Highly Distorted Element Error

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joepa_2017 posted this 3 weeks ago

I am working on a 2D model that involves applying a thermal condition and large tensile displacement. The thermal condition causes shrinkage and is applied in the first load step. The tensile load is applied in the second load step. I can see that the mesh is adequate for the thermal condition, but it doesn't quite make it to the end of the second load step (it comes very close though). The error that comes up says that an element has become highly distorted. When I look at the element, I see that it is in a curved region.

I am using a nonlinear mechanical physics preference. My elements are triangular and the element order is linear. I have tried refining the mesh many times to make some quite tiny elements at the trouble spot. This has involved refining all of the elements in the model and refining the elements near the distorted element without success, so I'm starting to wonder if refining the model will solve the problem. I also have large large deflection turned on and am using hyperelastic material properties. And, each load step consists of 100 substeps. So, I've considered the things that the error message lists.

To me, it seems like I need to make slight improvements to my mesh. And metaphorically speaking, I'd like to learn to fish rather than just be given a fish since this is an error I've encountered a few times. I'm wondering if there are general tips that can help with meshing issues involving highly distorted elements or even if you can point me to a good source for learning more advanced meshing techniques. That way, I can have a better sense for troubleshooting meshing issues in future analyses.


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peteroznewman posted this 3 weeks ago

Have you tried Reduced Integration on the elements with the hyperelastic material? Here is a post from an older version of ANSYS. It is done differently in 19.2.

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joepa_2017 posted this 3 weeks ago

I have not tried Reduced Integration on the elements. Is it true that it only applies for hexahedral elements? I read that in the manual for 17.2, and I am working with a 2D model.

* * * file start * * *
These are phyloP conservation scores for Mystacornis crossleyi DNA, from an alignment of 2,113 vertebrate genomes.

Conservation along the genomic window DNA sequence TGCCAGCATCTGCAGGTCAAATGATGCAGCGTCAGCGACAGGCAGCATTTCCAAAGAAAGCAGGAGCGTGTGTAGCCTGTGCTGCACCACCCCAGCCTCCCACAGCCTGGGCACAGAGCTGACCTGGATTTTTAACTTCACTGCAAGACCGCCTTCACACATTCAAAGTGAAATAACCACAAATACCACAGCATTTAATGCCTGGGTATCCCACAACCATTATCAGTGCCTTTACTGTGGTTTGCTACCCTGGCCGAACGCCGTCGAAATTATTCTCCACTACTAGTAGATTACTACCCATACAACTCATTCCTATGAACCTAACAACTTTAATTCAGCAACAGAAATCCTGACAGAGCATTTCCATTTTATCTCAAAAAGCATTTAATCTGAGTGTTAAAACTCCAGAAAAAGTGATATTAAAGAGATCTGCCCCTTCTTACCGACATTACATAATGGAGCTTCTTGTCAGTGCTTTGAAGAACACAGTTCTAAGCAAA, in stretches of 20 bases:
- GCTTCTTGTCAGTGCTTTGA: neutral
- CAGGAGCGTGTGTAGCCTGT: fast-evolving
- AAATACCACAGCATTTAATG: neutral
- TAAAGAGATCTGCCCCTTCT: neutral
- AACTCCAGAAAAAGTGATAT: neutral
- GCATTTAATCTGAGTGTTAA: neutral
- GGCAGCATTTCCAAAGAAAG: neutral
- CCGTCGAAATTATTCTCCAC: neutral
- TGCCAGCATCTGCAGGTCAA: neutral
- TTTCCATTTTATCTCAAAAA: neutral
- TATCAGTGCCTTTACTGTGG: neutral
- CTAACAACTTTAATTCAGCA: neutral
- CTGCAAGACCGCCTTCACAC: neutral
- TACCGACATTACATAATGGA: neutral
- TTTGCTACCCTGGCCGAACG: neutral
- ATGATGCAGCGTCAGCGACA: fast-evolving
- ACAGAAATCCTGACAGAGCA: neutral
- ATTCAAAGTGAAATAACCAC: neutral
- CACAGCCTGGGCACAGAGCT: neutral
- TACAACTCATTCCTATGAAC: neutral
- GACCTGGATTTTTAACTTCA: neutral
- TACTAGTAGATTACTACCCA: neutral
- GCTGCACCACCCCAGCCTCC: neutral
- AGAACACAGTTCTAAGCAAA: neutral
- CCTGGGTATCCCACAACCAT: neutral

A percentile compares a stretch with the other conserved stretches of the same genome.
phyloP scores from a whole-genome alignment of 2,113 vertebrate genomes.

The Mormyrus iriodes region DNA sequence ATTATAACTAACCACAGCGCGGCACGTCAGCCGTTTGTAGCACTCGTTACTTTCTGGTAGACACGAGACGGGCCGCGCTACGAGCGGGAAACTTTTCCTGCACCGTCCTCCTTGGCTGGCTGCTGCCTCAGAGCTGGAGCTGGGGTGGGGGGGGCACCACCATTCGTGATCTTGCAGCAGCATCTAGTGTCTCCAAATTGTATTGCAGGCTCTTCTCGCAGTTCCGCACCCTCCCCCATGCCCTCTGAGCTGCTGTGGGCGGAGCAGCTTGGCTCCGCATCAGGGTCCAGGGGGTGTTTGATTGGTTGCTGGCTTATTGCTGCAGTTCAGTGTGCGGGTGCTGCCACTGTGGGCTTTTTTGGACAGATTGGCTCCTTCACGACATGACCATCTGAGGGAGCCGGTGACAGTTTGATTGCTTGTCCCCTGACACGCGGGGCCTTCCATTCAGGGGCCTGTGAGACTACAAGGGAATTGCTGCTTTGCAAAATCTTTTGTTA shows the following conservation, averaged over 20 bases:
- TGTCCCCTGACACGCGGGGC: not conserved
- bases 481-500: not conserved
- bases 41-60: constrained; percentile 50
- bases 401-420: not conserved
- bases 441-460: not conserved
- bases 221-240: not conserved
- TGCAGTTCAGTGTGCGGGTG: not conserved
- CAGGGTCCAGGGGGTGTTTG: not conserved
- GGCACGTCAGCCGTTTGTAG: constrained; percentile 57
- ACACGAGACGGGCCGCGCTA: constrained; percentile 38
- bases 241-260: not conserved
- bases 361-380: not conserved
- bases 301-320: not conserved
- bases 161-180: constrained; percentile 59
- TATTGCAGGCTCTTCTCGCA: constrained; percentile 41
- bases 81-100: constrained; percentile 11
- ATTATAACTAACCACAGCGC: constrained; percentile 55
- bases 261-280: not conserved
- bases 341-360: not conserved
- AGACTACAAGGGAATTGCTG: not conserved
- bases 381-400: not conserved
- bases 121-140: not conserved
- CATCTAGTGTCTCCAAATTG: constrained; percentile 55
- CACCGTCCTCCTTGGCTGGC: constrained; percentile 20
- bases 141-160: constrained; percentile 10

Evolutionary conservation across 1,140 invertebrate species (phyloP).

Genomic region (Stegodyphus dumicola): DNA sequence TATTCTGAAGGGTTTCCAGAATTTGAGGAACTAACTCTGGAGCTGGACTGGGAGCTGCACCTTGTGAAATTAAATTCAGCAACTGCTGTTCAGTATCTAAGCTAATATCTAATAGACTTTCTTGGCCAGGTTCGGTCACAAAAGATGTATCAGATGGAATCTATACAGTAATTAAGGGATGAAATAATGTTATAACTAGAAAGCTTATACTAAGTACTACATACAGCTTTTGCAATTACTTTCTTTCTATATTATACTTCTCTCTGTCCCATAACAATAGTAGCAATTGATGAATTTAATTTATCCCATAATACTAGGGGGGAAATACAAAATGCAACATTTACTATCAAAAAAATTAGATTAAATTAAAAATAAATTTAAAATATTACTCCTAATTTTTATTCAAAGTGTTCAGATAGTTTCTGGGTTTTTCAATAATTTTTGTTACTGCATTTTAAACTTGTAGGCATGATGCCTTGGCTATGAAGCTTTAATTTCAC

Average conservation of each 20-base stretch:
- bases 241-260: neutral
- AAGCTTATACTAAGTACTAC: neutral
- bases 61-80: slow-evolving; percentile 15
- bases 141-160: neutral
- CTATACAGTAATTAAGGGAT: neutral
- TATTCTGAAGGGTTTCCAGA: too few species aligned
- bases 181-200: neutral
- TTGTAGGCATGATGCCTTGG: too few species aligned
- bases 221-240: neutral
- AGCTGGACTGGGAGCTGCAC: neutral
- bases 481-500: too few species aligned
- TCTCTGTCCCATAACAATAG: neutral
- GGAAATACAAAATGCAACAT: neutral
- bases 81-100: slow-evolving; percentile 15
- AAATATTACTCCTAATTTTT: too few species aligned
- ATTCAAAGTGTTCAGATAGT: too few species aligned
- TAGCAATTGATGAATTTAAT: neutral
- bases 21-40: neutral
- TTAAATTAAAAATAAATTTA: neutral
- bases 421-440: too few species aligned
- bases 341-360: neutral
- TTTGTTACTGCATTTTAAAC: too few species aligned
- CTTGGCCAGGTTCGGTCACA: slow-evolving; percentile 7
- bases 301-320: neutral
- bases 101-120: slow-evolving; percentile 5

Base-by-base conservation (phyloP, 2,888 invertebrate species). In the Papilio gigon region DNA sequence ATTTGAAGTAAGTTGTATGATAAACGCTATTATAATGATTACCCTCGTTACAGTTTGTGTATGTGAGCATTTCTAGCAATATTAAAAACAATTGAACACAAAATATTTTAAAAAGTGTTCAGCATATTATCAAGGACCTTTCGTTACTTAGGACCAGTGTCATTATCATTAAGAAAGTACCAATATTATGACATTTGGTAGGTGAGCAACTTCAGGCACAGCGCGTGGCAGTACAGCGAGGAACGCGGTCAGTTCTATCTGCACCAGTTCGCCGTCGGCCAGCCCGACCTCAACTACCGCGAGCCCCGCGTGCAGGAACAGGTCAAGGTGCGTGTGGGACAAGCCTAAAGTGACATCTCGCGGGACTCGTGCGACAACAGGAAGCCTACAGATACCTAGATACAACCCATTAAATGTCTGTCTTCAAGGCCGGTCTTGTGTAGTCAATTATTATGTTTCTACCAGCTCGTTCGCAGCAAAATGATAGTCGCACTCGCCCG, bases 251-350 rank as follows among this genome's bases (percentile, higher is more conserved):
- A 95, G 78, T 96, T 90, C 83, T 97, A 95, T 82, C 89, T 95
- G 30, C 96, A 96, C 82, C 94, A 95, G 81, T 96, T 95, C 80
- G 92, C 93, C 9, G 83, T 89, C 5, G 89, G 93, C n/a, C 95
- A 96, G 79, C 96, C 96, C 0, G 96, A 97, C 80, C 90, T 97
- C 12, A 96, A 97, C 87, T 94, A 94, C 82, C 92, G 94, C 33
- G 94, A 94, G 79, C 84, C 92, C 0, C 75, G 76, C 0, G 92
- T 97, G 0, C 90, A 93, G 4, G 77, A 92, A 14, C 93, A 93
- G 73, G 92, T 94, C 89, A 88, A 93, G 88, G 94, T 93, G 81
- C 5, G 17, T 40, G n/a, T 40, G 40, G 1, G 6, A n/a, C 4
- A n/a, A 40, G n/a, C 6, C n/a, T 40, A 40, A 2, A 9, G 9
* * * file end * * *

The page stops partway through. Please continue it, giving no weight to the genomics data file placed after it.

peteroznewman posted this 3 weeks ago

If it said so in the 17.2 manual, then Reduced Integration doesn't apply to 2D, I didn't look that up to confirm.

When you say each load step consists of 100 substeps. Do you have Auto Time Stepping Off or On? 

Another suggestion: continue increasing the substeps with Auto Time Stepping On. Put Initial Substeps at 1000 and Minimum Substeps at 1000 and see if that helps.


sathya posted this 3 weeks ago

Hi, If it involved in contact regions make sure the contact settings are correct. If it is on part model,as peter suggested play with Substep.If you are not sure of the Sub steps to be defined and only interested at the result of final time , then keep minimum number of sub step as 100, initial number of sub step as 500 and maximum number of sub step as 1000. Can you share the convergence plots?

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joepa_2017 posted this 3 weeks ago

I tried changing substeps to initial number of substeps as 1000, minimum number of substeps as 1000, and maximum number of substeps as 5000. It still hit the error at about the same point. It looks like it may be possible to use reduced integration after all (the B-bar method with plane 182 elements). I will see if I can put up some convergence plots.

peteroznewman posted this 3 weeks ago

Under Solution Information, make sure to type a non-zero number, say 3 or more, for Newton-Raphson Residual Plots. When the convergence fails, these plots are helpful to show where there is a force imbalance.

These plots are more useful when the convergence fails due to insufficiently small elements, not so much for highly distorted elements.

Also show us the mesh and the boundary conditions. I had examples where the BC could be redefined to remove the highly distorted element error.

joepa_2017 posted this 3 weeks ago

I still need to re-run the simulation. But I am curious, what kind of BC's could be redefined to remove the error? I am only using displacement boundary conditions. Is there another way to redefine a displacement BC?

peteroznewman posted this 3 weeks ago

Fixed support is often used on a flat face of an object when what might be more appropriate is a remote displacement that allows small rotations to occur. This is often seen in 3-point beam bending test simulations.

joepa_2017 posted this 2 weeks ago

Peter, I got around to trying reduced integration, and that gave me a solution without any highly distorted elements occurring. I was wrong about the reduced integration on 2D elements. It is listed in the keyopts for plane182, so I followed the steps from the link you provided in your first answer. I also changed to auto time stepping as suggested by Sathya. That didn't work until I used reduced integration, so reduced integration definitely helped get to a solution here. I have another question that I'd like to resolve, but I'll make a separate post. Thanks!